The latest manufacturing data out of China, which showed a contraction, was enough to take global equity markets down Friday, said Mark Eibel, Director of Client Investment Strategies at Russell Investments. The US earnings season has been pretty mixed and even a strong manufacturing reading out of Europe was not good enough to change the downbeat tone for the day, he noted.
Asked to comment on the January 31 deadline in China about Trust wealth products that could possibly lead to default and trigger a stock-market correction this quarter, Mark said he doesn’t think one data point out of China is enough for such a reaction.
All these days, global attention was focused on the US – the debt ceiling, federal budget negotiations and the Federal Reserve policies. However, the trigger point will not come from the US and it’s more likely to come from outside.
Since Europe is showing signs of improvement, markets automatically are likely to turn their focus on China. Hence, when words like “default” are associated with China, which the world is not used to hearing, things become particularly difficult. US markets have been waiting for a 10 percent correction for a long time, for more than 700 days to be precise. The US economy is unlikely to throw up any major surprise this year and it most probably will come from China, he observed.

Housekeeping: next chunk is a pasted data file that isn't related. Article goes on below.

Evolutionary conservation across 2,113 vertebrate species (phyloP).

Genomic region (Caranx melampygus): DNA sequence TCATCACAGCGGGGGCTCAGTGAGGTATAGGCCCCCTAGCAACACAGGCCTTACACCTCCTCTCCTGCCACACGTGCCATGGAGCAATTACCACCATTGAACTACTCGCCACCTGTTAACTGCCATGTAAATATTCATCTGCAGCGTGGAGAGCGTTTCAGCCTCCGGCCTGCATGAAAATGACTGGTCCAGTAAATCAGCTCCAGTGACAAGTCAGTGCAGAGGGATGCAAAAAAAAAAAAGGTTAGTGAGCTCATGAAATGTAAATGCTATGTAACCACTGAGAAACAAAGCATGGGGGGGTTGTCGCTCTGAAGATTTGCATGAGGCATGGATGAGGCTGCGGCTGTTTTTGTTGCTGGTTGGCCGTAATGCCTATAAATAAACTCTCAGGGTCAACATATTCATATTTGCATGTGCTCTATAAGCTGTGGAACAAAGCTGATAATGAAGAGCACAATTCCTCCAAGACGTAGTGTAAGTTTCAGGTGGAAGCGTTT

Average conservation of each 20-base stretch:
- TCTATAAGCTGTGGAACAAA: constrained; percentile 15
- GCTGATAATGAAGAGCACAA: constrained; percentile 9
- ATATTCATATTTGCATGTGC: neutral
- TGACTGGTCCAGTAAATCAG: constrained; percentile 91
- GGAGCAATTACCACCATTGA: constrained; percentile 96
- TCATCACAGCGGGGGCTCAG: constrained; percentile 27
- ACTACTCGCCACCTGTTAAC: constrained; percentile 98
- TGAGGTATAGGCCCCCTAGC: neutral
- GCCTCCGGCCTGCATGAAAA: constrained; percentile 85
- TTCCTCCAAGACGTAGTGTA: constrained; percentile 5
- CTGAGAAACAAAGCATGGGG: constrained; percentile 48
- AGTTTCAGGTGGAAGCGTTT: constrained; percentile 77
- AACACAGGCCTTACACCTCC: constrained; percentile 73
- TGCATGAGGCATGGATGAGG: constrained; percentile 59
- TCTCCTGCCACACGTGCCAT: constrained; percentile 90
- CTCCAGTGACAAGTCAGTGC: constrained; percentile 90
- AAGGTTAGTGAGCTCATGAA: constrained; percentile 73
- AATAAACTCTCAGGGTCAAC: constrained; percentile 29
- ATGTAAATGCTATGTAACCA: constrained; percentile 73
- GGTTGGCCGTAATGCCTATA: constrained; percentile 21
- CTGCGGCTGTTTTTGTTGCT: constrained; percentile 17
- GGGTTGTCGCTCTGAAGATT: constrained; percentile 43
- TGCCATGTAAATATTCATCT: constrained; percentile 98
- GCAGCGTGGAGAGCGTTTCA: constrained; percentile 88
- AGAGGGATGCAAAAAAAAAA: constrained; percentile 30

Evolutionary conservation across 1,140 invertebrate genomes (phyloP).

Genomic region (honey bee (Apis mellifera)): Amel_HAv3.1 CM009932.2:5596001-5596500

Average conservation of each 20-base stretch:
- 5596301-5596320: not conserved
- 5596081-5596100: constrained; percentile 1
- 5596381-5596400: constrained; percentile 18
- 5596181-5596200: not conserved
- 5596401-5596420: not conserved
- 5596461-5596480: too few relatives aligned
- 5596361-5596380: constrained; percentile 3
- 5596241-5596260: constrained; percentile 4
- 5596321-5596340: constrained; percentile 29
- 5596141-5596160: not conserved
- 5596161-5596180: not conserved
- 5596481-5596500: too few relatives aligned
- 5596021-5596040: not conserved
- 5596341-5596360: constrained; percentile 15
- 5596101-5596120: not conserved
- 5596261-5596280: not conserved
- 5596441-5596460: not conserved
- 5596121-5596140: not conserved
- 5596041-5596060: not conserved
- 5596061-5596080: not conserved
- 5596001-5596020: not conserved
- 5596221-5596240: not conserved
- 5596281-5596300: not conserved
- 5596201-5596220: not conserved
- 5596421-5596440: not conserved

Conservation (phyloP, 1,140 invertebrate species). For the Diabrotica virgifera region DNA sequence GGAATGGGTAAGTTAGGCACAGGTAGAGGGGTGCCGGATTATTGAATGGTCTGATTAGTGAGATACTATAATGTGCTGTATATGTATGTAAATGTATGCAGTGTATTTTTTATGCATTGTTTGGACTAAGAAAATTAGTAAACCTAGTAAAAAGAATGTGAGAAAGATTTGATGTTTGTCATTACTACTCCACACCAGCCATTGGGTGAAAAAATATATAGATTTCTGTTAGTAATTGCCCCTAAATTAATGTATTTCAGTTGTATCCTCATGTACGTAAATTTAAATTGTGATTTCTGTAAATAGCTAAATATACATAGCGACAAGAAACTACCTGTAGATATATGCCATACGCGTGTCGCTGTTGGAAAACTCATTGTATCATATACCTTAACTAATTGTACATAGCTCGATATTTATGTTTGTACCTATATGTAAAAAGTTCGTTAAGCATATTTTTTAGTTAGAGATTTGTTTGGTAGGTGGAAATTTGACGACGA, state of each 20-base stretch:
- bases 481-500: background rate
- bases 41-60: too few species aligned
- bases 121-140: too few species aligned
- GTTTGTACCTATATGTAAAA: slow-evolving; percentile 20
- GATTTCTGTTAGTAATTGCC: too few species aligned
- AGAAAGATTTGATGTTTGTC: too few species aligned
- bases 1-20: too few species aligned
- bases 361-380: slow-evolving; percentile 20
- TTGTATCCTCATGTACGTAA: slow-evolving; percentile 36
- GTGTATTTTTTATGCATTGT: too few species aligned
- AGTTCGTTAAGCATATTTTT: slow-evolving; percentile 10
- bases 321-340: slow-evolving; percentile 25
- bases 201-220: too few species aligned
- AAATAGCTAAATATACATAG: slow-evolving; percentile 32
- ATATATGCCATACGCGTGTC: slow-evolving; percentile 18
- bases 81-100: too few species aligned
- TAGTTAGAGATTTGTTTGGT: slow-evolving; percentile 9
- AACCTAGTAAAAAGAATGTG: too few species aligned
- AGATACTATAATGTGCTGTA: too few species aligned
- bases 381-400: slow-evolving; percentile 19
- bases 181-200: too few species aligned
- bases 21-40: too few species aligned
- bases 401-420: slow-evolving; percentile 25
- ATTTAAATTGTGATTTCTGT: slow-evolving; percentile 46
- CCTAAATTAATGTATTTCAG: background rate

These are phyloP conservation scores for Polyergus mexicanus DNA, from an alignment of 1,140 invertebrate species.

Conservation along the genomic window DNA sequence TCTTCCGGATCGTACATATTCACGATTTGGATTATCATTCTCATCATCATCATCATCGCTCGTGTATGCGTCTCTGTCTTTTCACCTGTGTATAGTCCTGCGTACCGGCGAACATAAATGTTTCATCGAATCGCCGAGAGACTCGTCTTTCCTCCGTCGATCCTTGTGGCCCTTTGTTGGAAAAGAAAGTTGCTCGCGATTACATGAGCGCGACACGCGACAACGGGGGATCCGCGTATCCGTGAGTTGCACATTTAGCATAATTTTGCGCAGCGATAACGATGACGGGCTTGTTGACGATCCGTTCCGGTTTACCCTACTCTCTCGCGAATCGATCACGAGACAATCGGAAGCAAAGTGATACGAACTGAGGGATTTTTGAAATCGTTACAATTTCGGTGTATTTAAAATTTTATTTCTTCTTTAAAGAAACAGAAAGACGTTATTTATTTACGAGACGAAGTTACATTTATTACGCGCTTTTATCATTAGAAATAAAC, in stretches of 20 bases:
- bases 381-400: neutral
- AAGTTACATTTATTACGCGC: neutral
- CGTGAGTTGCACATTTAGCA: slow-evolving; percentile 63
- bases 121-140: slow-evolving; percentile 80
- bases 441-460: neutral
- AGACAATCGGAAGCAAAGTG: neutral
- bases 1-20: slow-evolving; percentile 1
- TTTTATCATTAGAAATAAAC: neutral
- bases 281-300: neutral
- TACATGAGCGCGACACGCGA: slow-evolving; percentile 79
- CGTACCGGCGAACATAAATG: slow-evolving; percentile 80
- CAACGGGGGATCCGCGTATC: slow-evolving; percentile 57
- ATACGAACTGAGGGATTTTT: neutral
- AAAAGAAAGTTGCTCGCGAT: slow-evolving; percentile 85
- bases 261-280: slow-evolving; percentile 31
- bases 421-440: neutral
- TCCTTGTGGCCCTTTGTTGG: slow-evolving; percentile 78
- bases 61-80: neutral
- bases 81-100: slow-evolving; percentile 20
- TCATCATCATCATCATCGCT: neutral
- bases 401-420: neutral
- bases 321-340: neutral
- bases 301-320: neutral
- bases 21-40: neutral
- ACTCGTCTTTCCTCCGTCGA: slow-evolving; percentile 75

Asked to comment on his investment strategy, Mark said he likes equities over fixed-income since yields are likely to rise slowly throughout the year. From a fundamental stand-point, the US is the best story although equity valuations look a little stretched for now. Emerging markets look attractive though their fundamentals may not look that good.
Nevertheless, it may not take too much good news for markets to realize that about once a decade the emerging markets go on “sale” and it’s usually a pretty good time to pick them up. So for equities, he prefers stocks from broadly across the world in a multi-asset framework with a focus on emerging markets.
Within markets, Russell Investment has been overweight on the US healthcare sector and that is one sector where the earnings have delivered. Also, Russell has been overweight in some of the cyclical sectors like financials and energy. It has been underweight in some of the defensive areas that have done very well over the last few years; namely consumer staples and utilities, he concluded.
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